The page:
IBM (IBM) reports first-quarter results on Tuesday after the market close. In late January, I wrote that I thought the stock was priced for perfection. With the stock off its 52-week high, could this report be a turning point?
I maintained back in January that investors should wait for a better price for Big Blue. I noted that management was up to its usual tomfoolery -- i.e., a lower tax rate and massive share buybacks -- that it uses to hide the string of lousy quarters it keeps reporting. But investors like the track the company is on and are willing to suspend their disbelief until 2019.
Last month, I sat through IBM's analyst day and came away cautiously optimistic on the company's prospects. Management reiterated its long-term financial model of low single-digit revenue growth. While the timing was fuzzy, it seems the company is actually on track to post 1% to 1.5% revenue growth sometime in 2019. Of course, that's assuming 2018 is flat with 2017 and not another down year.
IBM believes computing is headed toward the "Cognitive Era" where there is so much data (44 trillion gigabytes by 2020) and so many devices (34 billion by 2020) connected to the cloud that some form of machine intelligence is needed to sort through all the complexity. That's where IBM's Watson comes in. Instead of just supplying hardware, IBM is determined to provide value-added solutions on top of its cloud offering.
In just the last five years, IBM has been awarded more than 4,000 patents in artificial intelligence and cogitative computing.
For example, in financial services, IBM acquired a company called Promontory, which has expertise in regulatory compliance and risk management. By training Watson on thousands of regulations, IBM can address the needs of an estimated $300 billion market. The company has 5,000 consultants helping financial institutions manage the regulatory environment and manage their risk using artificial intelligence. IBM said 28 of the largest global banks already are using the IBM cloud.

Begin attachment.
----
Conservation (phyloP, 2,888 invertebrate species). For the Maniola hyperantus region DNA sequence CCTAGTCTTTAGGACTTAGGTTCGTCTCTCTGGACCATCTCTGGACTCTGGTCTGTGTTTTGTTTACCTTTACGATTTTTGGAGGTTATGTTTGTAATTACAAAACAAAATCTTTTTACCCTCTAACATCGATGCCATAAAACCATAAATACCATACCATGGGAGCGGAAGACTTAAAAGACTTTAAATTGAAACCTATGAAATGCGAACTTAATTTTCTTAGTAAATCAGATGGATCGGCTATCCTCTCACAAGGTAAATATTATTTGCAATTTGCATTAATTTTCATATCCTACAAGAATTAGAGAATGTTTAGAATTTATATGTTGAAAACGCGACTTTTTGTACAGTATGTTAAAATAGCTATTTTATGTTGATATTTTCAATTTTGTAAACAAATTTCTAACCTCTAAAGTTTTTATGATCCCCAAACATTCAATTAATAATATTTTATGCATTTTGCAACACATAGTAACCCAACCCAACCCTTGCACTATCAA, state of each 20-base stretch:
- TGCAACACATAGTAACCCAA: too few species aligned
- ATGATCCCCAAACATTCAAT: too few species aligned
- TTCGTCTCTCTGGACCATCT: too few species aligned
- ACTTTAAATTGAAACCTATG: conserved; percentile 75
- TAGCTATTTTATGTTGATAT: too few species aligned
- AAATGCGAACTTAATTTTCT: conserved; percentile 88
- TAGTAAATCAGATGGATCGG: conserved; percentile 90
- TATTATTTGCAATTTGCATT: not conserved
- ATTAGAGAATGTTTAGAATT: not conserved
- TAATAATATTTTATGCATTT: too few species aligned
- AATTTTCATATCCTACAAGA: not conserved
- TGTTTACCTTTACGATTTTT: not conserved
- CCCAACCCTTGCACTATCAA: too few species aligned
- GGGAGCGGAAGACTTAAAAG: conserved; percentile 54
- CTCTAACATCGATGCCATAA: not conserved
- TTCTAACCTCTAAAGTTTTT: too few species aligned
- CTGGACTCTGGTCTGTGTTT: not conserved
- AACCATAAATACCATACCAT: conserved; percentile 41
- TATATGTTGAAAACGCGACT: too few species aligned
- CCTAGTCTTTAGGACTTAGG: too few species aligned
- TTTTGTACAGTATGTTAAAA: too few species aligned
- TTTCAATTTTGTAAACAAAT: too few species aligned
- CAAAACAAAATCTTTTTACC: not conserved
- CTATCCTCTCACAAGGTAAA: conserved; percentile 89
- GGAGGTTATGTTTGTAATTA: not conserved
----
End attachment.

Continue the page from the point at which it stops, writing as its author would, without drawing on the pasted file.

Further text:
In health care, Watson has a managed dataset that includes 100 million health records, 200 million insurance claim records and more than 30 billion images. The company has 7,000 employees, including doctors and health policy experts, helping to solve problems in a market valued at an estimated $200 billion. In addition to care solutions, the company is training Watson in oncology and the life sciences. IBM already has 10,000 clients and more than 35 systems using Watson for oncology.
In computer security, IBM has 500 institutions in 55 countries using Watson to counter hundreds of millions of security threats per day. The company has more than 8,000 employees and 12,000 customers in its cybersecurity business. Watson has been trained in billions of data elements and millions of documents to address security issues in real time instead of the hours it takes a human.
IBM already has 200 million monthly active users consuming its weather intelligence.
By the end of 2017, management estimates Watson on the IBM Cloud will be available to more than 1 billion people.
Analysts are expecting IBM to report first-quarter 2017 earnings of $2.35 per share on $18.35 billion in revenue, which is essentially flat with last year. For the full year, analysts are looking for revenue of $78.6 billion, down 1.5% year over year, and earnings of $13.78 a share.
Right now, IBM is sitting at around 12x estimates, which is a discount to its peers at 15x. For the stock to move much higher, the company must post better operating margins or higher-than-expected growth. In the company's guidance, management already assumed Congress would lower taxes, so a lower tax rate shouldn't help that much. (IBM already pays a very low 12% rate.)
Even though IBM is a few points off its 52-week high, I don't feel any urgency to buy the stock. The shares seem fully valued for a story that won't play out until 2019. For me, IBM does not compute right now.